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Catholic Northwest Progress
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February 1, 1963     Catholic Northwest Progress
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February 1, 1963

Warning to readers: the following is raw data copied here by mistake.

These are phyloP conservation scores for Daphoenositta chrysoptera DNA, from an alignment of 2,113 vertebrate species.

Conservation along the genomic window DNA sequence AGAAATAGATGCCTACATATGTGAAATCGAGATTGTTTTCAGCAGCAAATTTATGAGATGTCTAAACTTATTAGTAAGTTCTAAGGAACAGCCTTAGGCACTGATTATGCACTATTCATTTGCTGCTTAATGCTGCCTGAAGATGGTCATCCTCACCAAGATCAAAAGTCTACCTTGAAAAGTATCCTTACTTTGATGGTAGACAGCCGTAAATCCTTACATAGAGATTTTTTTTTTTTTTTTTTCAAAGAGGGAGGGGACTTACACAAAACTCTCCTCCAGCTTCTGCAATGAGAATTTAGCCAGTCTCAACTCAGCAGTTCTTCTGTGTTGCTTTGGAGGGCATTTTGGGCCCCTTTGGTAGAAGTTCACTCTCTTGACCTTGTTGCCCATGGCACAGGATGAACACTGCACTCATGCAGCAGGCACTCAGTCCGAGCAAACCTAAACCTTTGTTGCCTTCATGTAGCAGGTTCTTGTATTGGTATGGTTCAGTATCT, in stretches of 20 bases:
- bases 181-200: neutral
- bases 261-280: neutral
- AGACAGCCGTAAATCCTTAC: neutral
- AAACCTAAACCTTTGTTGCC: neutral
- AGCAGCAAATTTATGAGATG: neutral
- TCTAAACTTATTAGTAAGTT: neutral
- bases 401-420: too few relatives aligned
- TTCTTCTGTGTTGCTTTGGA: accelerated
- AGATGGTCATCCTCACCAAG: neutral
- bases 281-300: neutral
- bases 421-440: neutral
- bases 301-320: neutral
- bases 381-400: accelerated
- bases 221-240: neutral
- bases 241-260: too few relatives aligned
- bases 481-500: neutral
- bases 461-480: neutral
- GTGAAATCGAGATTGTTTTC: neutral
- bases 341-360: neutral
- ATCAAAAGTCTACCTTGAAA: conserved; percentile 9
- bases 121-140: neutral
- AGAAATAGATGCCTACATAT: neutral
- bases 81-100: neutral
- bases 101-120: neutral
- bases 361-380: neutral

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| P ) P ) I Official Confirmation Schedule Saturday, March 16-- Seahurst: St. Francism2:00 p.m. Seattle: Holy Rosary--4:00 p.m. Sunday, March 17- Lake Hills: St. Louise--2:00 p.m. Bellevue: Sacred Heart3:30 p.m. Saturday, March 23-- Seattle: St. Matthew--2:30 p.m. Seattle: St. Catherine---4:00 p.m. Sunday, March 24 Edmonds: Holy Rosary2:30 p.m. Seattle: St. Mark---4:00 p.m. Saturday, March 30-- Tacoma: St. Charles Borromeom2:00 p.m. Tacoma: Ss. Peter & Paul--3:30 p.m. Sunday, March 31- Tacoma: Our Lady Queen of Heaven--2:00 p.m. Tacoma: St. Joseph--3:30 p.m. Saturday, April 2{N- St. James Cathedral (chi]dren)2:00 p.m. Seattle: Christ the King---4:00 p.m. Sunday, April 21 Monroe: St. Mary--2:00 p.m. Kirkland: Holy Family--4:00 p.m. Saturday, April 27-- Pt. Angeles: Queen of Angels--2:00 p.m. Pt. Townsend: Star of the Sea---4:00 p.m. Sunday, April 28--- Winslow: St. Cecilia--l:30 p.m. Pt. Orchard: St. Gabriel---4:00 p.m. Saturday, May 4--- Lynden: St. Joseph--l:30 p.m. Sedro Woolley: Immaculate Heart of Mary 4:00 p.m. Sunday, May 5m Mt. Vernon: Immaculate Conception--2:00 p.m. Everett: Perpetual Help---4:00 p.m. Saturday, May ll-- La Conner: Sacred Heart2:00 p.m. Anacortes: St. Mary---4:00 p.m. Saturday, May 18-- Pc Ell: St. Joseph--2:00 p.m. Raymond: Immaculate Conception---4:00 p.m. Sunday, May 19--- Hoquiam: Our Lady of Good Help--2:00 p.m. Aberdeen: St. Mary--3:30 p.m. Friday, May 24 CowlLtz: St. Francis--5:00 p.m. Saturday, May 25- Vancouver: St. Joseph--8:00 p.m. Sunday, May 26 Camas: St. Thomas--After la.t Mass Vancouver: Our Lady of Lourdes--2:00 p.m. Vancouver: St. Jamesw3:30 p.m. Saturday, June 1 Buckley: St. Aloysius--2:00 p.m. Tacoma: St. Martin of Tours--4:00 p.m. Sunday, June 2-- Tacoma: St. Patrick (Adults)--3:00 p.m. Sunday, June 9- St. James Cathedral (Adults)3:00 p.m. Appointment The following appointment has been approved by the Most Reverend Archbishop: The Reverend Francis McHugh, O.M.I., Pastor St. Benedict Parish, Seattle. THE CHANCERY By order of the Most Reverend Archbishop February 1, 1963. Lay Retreat Schedule The Palisades Visitation Retreat (Men's Retreat House) (Women's Retreat House) St. Edward, Seattle February 8-10 St. Matthew, Seattle St. Peter, Seattle St. Teresa, Seattle St, Vincent de Paul, Federal Way February 15 - 17 St. Mark, Seattle All Saints, Puyallup NOCTURNAL VIGIL Nocturnal vigil for the first Saturday of February will be held in St. James Cathedral, Seattle, and St. Patrick Church, Tacoma, Friday, February 1, and Saturday, February 2. The vigils are kept in response to the request of Our Lady of Fatima for prayerful observance of the first Saturday of each month. SEATIE AREA 7:45-8:45 p.m. -- (Holy Hour) St. James Cathedral, Seattle. 9-10 p.m. -- St. George, St. Margaret, St. Catherine, St. Bernadette. 10-I1 p.m.--St. Anne, St. Patrick, St. Thomas, River- ton; St. Philomena, Des Moines. 11-2 p.m. -- St. Joseph. 12-1 a.m. -- Assumption, St. Luke, Sacred Heart, Bellevue. 1-2 a.m.--St. Mary, St. John, Immaculate, St. Mat- thew: 2-3 a.m. -- Christ the King, Our Lady of Mt. Vir- gin, St. Mark. 3-4 a.m. -- Sacred Heart St. Peter, Holy Family, St. Monica. 4-5 a.m. -- Our Lady of the Lake, Our Lady of Fatima, St. Edward, St. Paul, Our Lady of Guada- lupe. 5-6 a.m. -- Holy Rosary St. Alphonsus, Our Lady of Lourdes, St. Anthony, Ren- ton. 6-7 a.m. -- Blessed Sac- rament, St. Benedict, St. Teresa. TACOMA AREA 8 p.m.--Holy Hour, St. Patrick. 9-10 p.m. -- St. Charles Borromeo. 19.11 p.m. -- St. Frances Cabrini. 11-12 p.m. -- Holy Cross. 12-1 a.m.--Visitation, Im- maculate Conception Mis- sion. 1-2 a.m. -- Holy Rosary. 2-3 a.m.--St. Leo. -4 a.m.--St. Joseph. 4-5 a.m. -- Sacred Heart. 5-6 a.m. -- St. Ann, St. Rite, SS. Peter and Paul. 6-7 a.m. -- St. Martin of Tours, All Saints, St. The- rose Mission. 7-8 a.m.--St. John of the Woods, Our Lady, Queen of Heaven, St. Andrew. [ i ii i Friday, Feb. I, i963 , THE,PROGRE,S,S.--;-.-3. N.C.C.W.Again Opposes'Equal Rights' Bill WASHINGTON, Jan. 31 (NC)  The National Council of Catholic Women has reaffirmed its opposition to the pro- posed equal rights amendment to the Constitution in a letter to each member of the U.S. Senate. Signed by Mrs. Joseph Mc- Carthy, N.C.C.W. president, the letter states that she was re- quested to voice this opposi- tion by the federation's board of directors at its annual meet- ing in Washington. The 27. member board represents some nine million Catholic women throughout the country. The letter states that the proposed equal rights amend- ment, which has been before Congress for the past 30 years, "in our view tends to flaunt nature itself. Men and women are endowed by the Creator with differing char- cteristics and functions. To attempt to make them equal in all things is to overlook their fundamental differences, and remove the true founda- tions of woman's dignity." T h e proposed amendment provides that equality of rights under the law "shall not be denied or abridged by the United States or by any state on account of sex." Mrs. McCarthy quoted from a resolution adopted at the N.C.C.W. 28th national conven- tion, which stated the council position on this issue. It reads: ',Again we strongly reiterate our opposition to the proposed equal rights amendment to the U. S. Constitution as a threat to the nature of woman which individuates her from man in God's plan for His Creation. "Under the guise of equality, the proposed 'equal rights' amendment would in reality wipe out the many legal safe- guards which protect woman's position in the family. Under the proposed amendment, max- iumum hour and minimum wage laws for women, widows' allowances, alimony and sup- port payments, and the basic responsibility of man to pro- vide for his family would be placed in ieopardy." The resolution continues: "Because it proposed an idea of woman foreign to the Christian concept of woman's equal, hut individual, dignity with man, and because it would destroy the legal safe- guards women have secured through the years, we op- pose the proposed 'equal rights' amendment. !00iiiiiiiii!00ii /i The Mass in Armenian Rite IN A PRELUDE to the observance of the Chair of Unity lege of wearing the episcopal crown worn by bishops of the Octave, an Armenian liturgy is celebrated. The Eucharistic Byzantine Rite. The celebrant is Msgr. Stephan Stepanian; Sacrifice (Mass) is celebrated in classical Armenian consid- the deacons are Roy. Donald Caul, S.A., left, and Rev. ered to represent an early stage of the Byzantine liturgy. Edmund Delaney, S.A. --(Religious News Service Photo.) From the year 1181, Armenian priests have had the privi- Honored The Master General of the Dominican Order, 75.year- old Michael Cardinal Browne, O.P., has been named a member of the Sacred Congregation of the Holy Office by Pope John XXIII. Consuhor to the Holy Office before he be- came a cardinal last March, Cardinal Browne is also a member of three other Roman congregations: the Sacred Congregations of Re- ligious, of Rites, and of Seminaries and Universities. All Britain Mourns., Deaeh Of Cardinal LONDON, Jan. 29 (NC) -- William Cardinal G o d f r e y, Archbishop of Westminster, died here January 22 following a heart attack. He was 73. All Britain joined in a final tribute to the Cardinal as the pontifical requiem Mass at Westminister cathedral, attend- ed by government and diplo- matic leaders, was televised throughout the country. The death of the head of Britain's senior archbishopric reduces the number of car- dinals to 84. Cardinal Godfrey had entered the hospital about a fortnight ago with an undisclosed ill- ness. Later he left the hospital and returned to his residence. He suffered a slight heart attack January 19 and received the last rites. His condition was reported slightly improved at first, but he then suffered a further heart attack. His death came only hours before Britain's Anglican Pal- mate, Archbishop M i c h a l Ramsey, was due to call at his home for a bedside visit. An announcement s a i d Cardinal Godfrey "dled peacefully" at 4:45 p,m. Lon- don time (11:45 a.m. EST) January 22. "Members of the. Cardinal's household were with him, his chaplain and Says Artists Share In Redemptive Work NEW YORK, (NC)  Artists, writers, dancers and musicians attending the first "Mass of the Art- ists" in the Chapel of St. Francis Xavier church here were told that in a special way they "share in the work" of God's redemption. The artist "enters into the very humanity that Christ en- tered," Rev. C. J. McNaspy, S. J., associate editor of Amer- ica magazine, told the artists in his sermon January 26. "Christ became man not just to be one of us, to communi- cate and share with us, but mainly to redeem us. His pur- pose was to bring the human back to its original glory," Father McNaspy said. "The artist shares in the work of redemption," he con- tinued, "by perpetuating and restoring the human to the in- tentions of God. All around us we find man debased, de- spised, treated as an inhuman beast. "The artist, by helping man to be truly human, makes it possib!e for Divine grace to work and create. This, in part, is what is meant by the theological e o m m o n- place, 'grace builds on nature.'" All art has a redemptive, a Christ-like function, preparing souls to receive the grace of members of his staff," the announcement added. Cardinal Godfrey was named Archbishop of Westminster and successor to the last Catholic Archbishop of Canterbury in December, 1956. Two years later, on December 18, 1058, His Holiness Pope John XXIII named him a cardinal. A message of condolence from the Pope that was receiv- ed here praised Cardinal God. frey's "example and pastoral zeal which honored Church and country." Britain's press paid unstinted praise to the strong, likeable man who did much in a quiet way to raise the status of Cath- olicism in the nation, while smoothing out old oppositions and making many non-Catholic friends. The obituaries noted his great learning combined with perfect tact, simple piety, warm humanity and a human approach to contemporary questions. Despite personal shyness and an avoidance of fine oratory, the Cardinal was always ready to speak his mind on matters of morals or socal justice. He did not hesitate to denounce teenagers' pagan attitudes to- ward love, religion and life, the evils of big business, the threats of television, and the authors, playwrights and pub- lishers who issued sinful stor- ies. Thousands of people couldn't be wrong. They all subscribe to the Pacific Northwest's largest diocesan weekly--The Progress. How about you? Seek $3.4 Million NEW YORK (NC) -- Francis Cardinal Spellman, Archbishop of New York, has designated March 24 to April 3 for the 44th annual fund appeal of New York Catholic Chanties with a goal of $3,460,000. PRAYER TO ST. JUDE To be said in great [liction, or when one seems to be de- prived o t all visible help, or for cases despaired o. "Most holy apostle St. Jude, faithful servant and friend of Jesus, the name of the traitor who delivered thy beloved Mas- ter into the hands of His erie mies has caused thee to be for- gotten by many, but the Church honors and invokes thee uni- versally, as the patron of hope- less cases, of things despaired oL Pray for me who am so mis- erable; make use I implore thee, of that particular privilege ac- corded of thee, to bring visible and speedy help where help is most despaired of. Come to my assistance in this great need that I may receive the consola- tions and succor of heaven in all my necessities, tribulations a n d sufhrings, particularly- (Here make your request) and that I may Bless God with thee and all the elect forever. I promise thee, O Blessed St. Jude, to be ever mindful of this great favor, and I will never cease to honor thee as my special and powerful p a t r o n and to do'alJ in my power to encourage devotion to thee, Amen." (To encourage devotion to St. Jude, distribute this p r a y e r or acknowledge in writing favors received, etc.) National Shrine of St. Jude Clergies r.mhem 221 West Madison Street Chlcnge 6, IlL .............. 7Z Christ, Father McNaspy said. ROME devo00onal iou-ey', end for mo,t Catholic pilgrims, "In that sense, all art is sac- but the way between may lead through the Holy Land, Paris, Lourdes, red." Fatima, Knock, or even Hawaii's Molokai. Before you make your veto- The "Mass of the Artists" tion plans for 1963, let this experienced travel office show you, through was sponsored by a group of artists living in and near New free, no obligation, illustrated booklets, how you can visit the shrine York City who have been meet- of your favorite devotion economically, swiftly, comfortably. Send this ing informally to discuss the coupon to C A T H O L I C ........................ Christian approach to art. Ac- TRAVEL OFFICE, Dupont cording to Father Anthony Circle Bldg., Washington 6, Woods, S. J., celebrant of the D. C .... If it's a Catholic Mass, the group expects to or- shrine, CTO's Mr. Hodgson ganize soon. has been there. NAME .................................... ADDRESS ................................. CITY, ZONE, STATE ....................... 4 At the close of their meeting the members of the N.C.C.W. board of directors were re- ceived at the White House by President Kennedy. Before meeting the President, the board members had been received at the Apostolic Del- egation here by Archbishop Egidio Vagnozzi, Apostolic Del- egate in the United States. Archbisho p Vagnozzi, in a brief talk, stressed that laymen must carry on their apostolic work in collaboration with the bishops. "They say this is the age of laity--but always under the watchful eye of the hierarchy," he commented. The Archbishop referred to the pr0blcm of juvenile de- linquency, describing it as one of the most serious faced by modern society. He said those who work with youth should avoid giving arbitrary commands but should in- stead guide and direct the young people. :: Stressing the importance of Catholic education, he said "the Church flourishes where there are Catholic schools." By contrast, the Church has a difficult time where there are no Catholic schools, Archbishop Vagnozzi said. CCD Teachers' Classes Scheduled A 15-hour methods and a a 15-hour doctrine:" course will be conducted at St. Bernadette Parish, : Seattle, beginning Tuesday, Feb. 5, at 7:30 p.m. in the : parish school, 1028 S.W. 128th, according to Rev. John P. Doherty, Archdiocesan Director of the Con -: fraternity of Christian Doctrine. The course will continue each Tuesday at the same time for 12 weeks. Instructors: E 1 e m e n t a r y Methods: Sister Lucille Ther- esa, F.C.S.P. Doctrine: Rev. Thomas McEnnis. The methods course will be conducted from 7:30 to 8:30 and the doctrine class from 8:30 to 9: 30. Beginning Tuesday, Feb. 12, methods and doctrine classes will be conducted at St. Mary Magdalen Parish School, Ev- erett, with the methods class beginning at 7:30 p.m. and the doctrine class at 8:30. Instructors: E I e m e n t a r y Methods: To be announced. High School Methods: Sister M. Catholic Sentinel To Have New Office PORTLAND, Ore. (NC)--Re- modeling is now under way on a building which will house the Portland archdiocesan c h a n - cery offices and the offices of the Catholic Sentinel, arc h - diocesan newspaper. The building, purchased last July for $150,000, will provide for 40 offices, the Sentinel printing plant and an audi- torium. It is expected to be ready for occupancy by next spring. David, O.P. Doctrine: Rev. Wil-- liam Lane. Already in progress is a i5 ; hour doctrine course at 0m': Lady Star of the Sea Parisli: School, Bremerton. The Rev:i William Shilley is giving the instructions. Progress In . Business: " New Pews Installed At Booth-Ashmore New padded pews and kneel- ers have been added to the Booth-Ashmore Mortuary, 142 Bellevue Ave., according to Mt and Mrs. Harry Ashmore, own- ers of the mortuary. The new pews were made by the Trappist monks of Lafay- ette, Ore., who recently re- ceived nation-wide recognition on their reception into the trade: union. The pews are construct- ed of cherrywood with padding ' of a rose-tone heavy-duty nau- gahyde on both pews and kneel:" ers. They were installed Janu-i ary 15. Mr. and Mrs. Ashmore, mem- bers of St. James Parish, pur- chased the Booth Mortuary in 1932 and retained the name, el-  though they are sole owners of the mortuary. ::: i Vacation in Europe - Visit the Shrines Here's an ideal holiday in Ireland, France, Spain, Italy and England. A swift Shamrock Jet wings you from New York to Ireland in less than six hours aloft. After Dublin, you'll fly to Lourdes and see its unforgettable wonders, Then Barcelona and a visit to Montserrat. Next stop Palma de Mallorca, picturesque island resort. In Rome see the Vatican Museums, the Sistine Chapel, the glorious treasures of the Church. Your tour of Paris includes the sights that have made this the Queen of Cities. Then: the grandeur of London. The Main Tour ends in London,i but you can easily arrange an optional extension in IreJ land, which includes a day in 15th Century splendor on the Shannon Medieval Tour. When you leave, Irish In-' ternational will carry you in comfort to New York. Take the Main Tour from New York for just $83.74 down, in- duding transatlantic economy jet flight and all Europea land arrangements. You'll have 24 months to pay the balance on our low-interest Shamrock Thriftair Plan. AJ 3-day extension in Ireland costs just $61. Why wait? You Travel Agent can book your tour from May through Sep- tember. Optional extension to Beauraing Shrine Celebra tions, Belgium, August 22. i Faro mb to 8mmmmt apl. , . I if l.%- H 00/nz/s00s U i l/HEUS 681 MARKET ST., SAN FRANCISCO * EXbrook 7-5863. ' m "1 Tour Manager, Irish International Airllnee SP-21 i 572 Fifth Avenue, New York 36, N.Y. [ Please pad me the full details on Irish International'a Tour of the ] Shrines. Jl rame .... I AddrL | City ZoneSate J ,, ,, ,,, J q